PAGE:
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Violence a black mark on British football


They are a funny lot, the British. They sang and danced in the streets of London when news filtered through that former Prime Minister Margaret Thatcher had died. Some held placards describing her as a witch!

In fact, a song called “Ding Dong the Witch is Dead” alleged to portray the former Iron Lady, raced up to second on the UK top 20 rock charts, hell, I never knew she was such a hated figure in her own country.

Perhaps I shouldn’t be surprised about their behavior since in our culture, you do not mock an elder or chant and sing when a person had died, no matter how much you may have hated him or her, like I say, they certainly are a funny bunch the British.

Then last week, Millwall fans engaged in one of the most shameful acts of hooliganism in a bloody fist fight among themselves following their club’s loss to Wigan in an FA Cup semifinal. Now, fans engage in violent acts now and then to let off steam.

I am sure most readers of this blog are aware that I am short sighted. That is why I had to rely on re-runs of footage from television to be exactly sure that my eyes were not deceiving me when I saw one Millwall lout punching a horse!

Hell, I have seen Mamelodi Sundowns supporters breaking down the gates of the Atteridgeville Stadium and trashing the Dobsonville Stadium displaying their displeasure and frustration demanding the removal of a coach at a particular time.

I have seen Orlando Pirates supporters attending a training session and then assaulting Gordon Igesund. I have also seen them throwing an assortment of missiles ranging from raw cabbages, bread, water bottles and apples at coach Roger de Sa.

I also witnessed Kaizer Chiefs supporters trashing the FNB Stadium, throwing missiles and even a drunk Chiefs supporter attempting to assault referee Lwandile Mfiki with a plastic vuvuzela. But he was so soused that after missing the referee with his first blow, he fell flat on his face.

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But to see a supporters trying to bring down a policeman from his horse and then, landing a solid punch on the poor animal’s neck was both hilarious and cruel. I guess officials from the Society Against Cruelty to Animals are searching for him.

I am not gloating about the serious violence that erupted at several British venues with Newcastle United supporters also engaging in acts of shame as well. I think the British authorities have serious challenges on their hands to stop this menace from rearing its ugly head.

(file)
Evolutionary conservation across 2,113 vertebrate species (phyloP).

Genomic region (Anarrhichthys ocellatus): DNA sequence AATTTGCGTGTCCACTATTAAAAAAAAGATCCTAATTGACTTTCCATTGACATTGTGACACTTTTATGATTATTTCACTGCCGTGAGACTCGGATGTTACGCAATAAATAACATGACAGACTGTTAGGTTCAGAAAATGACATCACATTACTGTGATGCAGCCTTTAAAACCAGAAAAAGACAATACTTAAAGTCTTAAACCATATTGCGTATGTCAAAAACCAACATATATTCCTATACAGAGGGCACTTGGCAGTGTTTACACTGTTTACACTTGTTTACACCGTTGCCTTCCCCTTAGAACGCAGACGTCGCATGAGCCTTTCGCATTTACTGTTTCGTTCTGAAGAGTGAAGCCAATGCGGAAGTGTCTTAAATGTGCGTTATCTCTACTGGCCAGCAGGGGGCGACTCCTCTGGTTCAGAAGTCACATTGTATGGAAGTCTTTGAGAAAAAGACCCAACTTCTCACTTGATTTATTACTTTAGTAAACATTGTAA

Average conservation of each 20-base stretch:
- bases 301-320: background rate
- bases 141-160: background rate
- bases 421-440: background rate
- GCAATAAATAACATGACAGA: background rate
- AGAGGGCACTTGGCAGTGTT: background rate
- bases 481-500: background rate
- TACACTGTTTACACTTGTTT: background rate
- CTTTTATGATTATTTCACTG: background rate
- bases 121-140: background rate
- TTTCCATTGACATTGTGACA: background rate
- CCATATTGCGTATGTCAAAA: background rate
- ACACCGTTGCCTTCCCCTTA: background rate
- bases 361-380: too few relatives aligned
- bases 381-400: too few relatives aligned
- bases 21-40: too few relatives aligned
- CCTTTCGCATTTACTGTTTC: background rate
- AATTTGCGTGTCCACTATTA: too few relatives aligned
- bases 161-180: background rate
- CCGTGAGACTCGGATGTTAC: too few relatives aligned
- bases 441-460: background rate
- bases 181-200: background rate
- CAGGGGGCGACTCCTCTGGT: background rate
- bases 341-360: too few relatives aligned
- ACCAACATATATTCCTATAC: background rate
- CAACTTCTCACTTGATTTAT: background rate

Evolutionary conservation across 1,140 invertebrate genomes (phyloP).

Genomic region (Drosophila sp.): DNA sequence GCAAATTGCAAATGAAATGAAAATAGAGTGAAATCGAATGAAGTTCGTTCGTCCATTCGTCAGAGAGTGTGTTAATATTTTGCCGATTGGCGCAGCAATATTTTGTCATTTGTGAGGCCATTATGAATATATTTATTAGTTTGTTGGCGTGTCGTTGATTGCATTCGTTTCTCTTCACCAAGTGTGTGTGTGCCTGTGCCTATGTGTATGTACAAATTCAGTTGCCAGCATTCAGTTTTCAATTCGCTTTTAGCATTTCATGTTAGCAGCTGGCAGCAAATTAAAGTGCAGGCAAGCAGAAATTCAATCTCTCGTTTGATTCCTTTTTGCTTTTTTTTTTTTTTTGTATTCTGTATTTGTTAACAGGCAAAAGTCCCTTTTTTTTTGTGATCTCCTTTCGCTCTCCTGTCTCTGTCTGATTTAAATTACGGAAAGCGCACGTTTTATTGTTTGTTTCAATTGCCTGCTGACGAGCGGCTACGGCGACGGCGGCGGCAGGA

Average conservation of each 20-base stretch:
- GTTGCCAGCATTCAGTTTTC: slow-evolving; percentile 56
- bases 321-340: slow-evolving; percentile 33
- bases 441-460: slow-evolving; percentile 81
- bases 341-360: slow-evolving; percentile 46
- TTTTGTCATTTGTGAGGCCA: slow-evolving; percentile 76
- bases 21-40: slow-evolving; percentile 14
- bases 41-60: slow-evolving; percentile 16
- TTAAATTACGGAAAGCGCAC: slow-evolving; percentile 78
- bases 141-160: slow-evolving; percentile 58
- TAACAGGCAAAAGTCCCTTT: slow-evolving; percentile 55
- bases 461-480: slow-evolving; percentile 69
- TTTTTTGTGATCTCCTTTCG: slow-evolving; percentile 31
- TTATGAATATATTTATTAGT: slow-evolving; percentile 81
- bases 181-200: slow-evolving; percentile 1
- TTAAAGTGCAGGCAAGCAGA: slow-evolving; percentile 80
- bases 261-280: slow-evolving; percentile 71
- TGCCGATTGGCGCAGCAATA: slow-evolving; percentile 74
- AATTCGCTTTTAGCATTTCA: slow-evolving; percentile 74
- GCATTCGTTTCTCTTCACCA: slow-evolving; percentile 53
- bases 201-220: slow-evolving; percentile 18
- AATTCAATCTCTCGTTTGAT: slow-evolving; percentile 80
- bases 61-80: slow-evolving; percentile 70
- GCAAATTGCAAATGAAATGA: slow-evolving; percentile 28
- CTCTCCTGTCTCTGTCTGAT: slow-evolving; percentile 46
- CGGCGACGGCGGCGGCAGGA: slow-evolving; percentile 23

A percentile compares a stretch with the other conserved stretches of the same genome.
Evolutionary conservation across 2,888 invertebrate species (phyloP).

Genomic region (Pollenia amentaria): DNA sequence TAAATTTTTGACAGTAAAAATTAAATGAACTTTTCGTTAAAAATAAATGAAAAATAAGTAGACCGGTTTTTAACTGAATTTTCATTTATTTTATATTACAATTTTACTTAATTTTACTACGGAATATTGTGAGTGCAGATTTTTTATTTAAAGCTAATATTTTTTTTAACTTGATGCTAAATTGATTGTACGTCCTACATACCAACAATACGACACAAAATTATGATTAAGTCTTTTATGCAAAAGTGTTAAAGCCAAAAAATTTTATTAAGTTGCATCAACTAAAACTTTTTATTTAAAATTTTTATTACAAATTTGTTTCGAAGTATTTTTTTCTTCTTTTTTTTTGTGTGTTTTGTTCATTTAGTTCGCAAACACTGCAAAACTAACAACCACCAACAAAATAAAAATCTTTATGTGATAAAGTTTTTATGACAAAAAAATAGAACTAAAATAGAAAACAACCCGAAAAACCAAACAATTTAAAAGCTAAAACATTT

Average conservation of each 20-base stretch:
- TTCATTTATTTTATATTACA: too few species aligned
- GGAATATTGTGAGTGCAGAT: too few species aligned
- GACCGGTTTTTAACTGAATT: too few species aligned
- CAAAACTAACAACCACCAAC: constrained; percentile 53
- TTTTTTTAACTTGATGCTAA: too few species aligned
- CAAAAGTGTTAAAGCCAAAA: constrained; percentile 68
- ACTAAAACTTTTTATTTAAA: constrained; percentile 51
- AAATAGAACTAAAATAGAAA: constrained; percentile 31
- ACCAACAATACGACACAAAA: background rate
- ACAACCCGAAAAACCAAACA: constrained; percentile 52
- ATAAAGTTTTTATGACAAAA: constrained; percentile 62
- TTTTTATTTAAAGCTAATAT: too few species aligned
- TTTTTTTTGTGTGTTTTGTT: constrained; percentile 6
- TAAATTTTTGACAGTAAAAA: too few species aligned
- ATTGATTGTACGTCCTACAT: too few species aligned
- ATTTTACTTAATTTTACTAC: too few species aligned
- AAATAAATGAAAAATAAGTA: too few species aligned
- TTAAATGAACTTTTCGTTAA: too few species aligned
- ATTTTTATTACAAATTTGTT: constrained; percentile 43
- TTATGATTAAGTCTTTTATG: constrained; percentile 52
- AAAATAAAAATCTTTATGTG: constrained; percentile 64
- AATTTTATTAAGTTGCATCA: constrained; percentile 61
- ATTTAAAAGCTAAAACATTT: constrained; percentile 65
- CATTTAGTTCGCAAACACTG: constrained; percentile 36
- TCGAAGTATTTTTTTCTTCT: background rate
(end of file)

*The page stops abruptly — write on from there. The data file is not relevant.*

It is not only violent behavior by their supporters that is a matter of concern. They also have to deal with an increasing number of racism both from players and supporters.

To their credit, the British authorities have dealt superbly with racism both on the field and in the stands. They certainly have their hands full in trying to effectively deal with violence and the verbal abuse of some of their players.

You really have to feel sorry for the British because they have to tread carefully and strike a balance because the English Premier League is the most watched league globally and they rake in millions of pounds out of the television rights.

So, while they deal with some of their supporters who display racial tendencies, they are careful not come down too harsh for fear that they might alienate some of their followers who might sympathize with those who might have suffered under the jackboot treatment.

But at the same time, they have to put their foot down and prove to their sponsors and partners that they will not tolerate hooliganism and racialism in theirgame….it is a fine line that they have to cross and they cannot be seen folding their arms.

Thankfully the South African authorities do not ascribe to the Animal Farm doctrine when dealing with cases of misconduct within local football. And it is only when they deal equally harsh to every club or its supporters that they will be able to bring order in the game.


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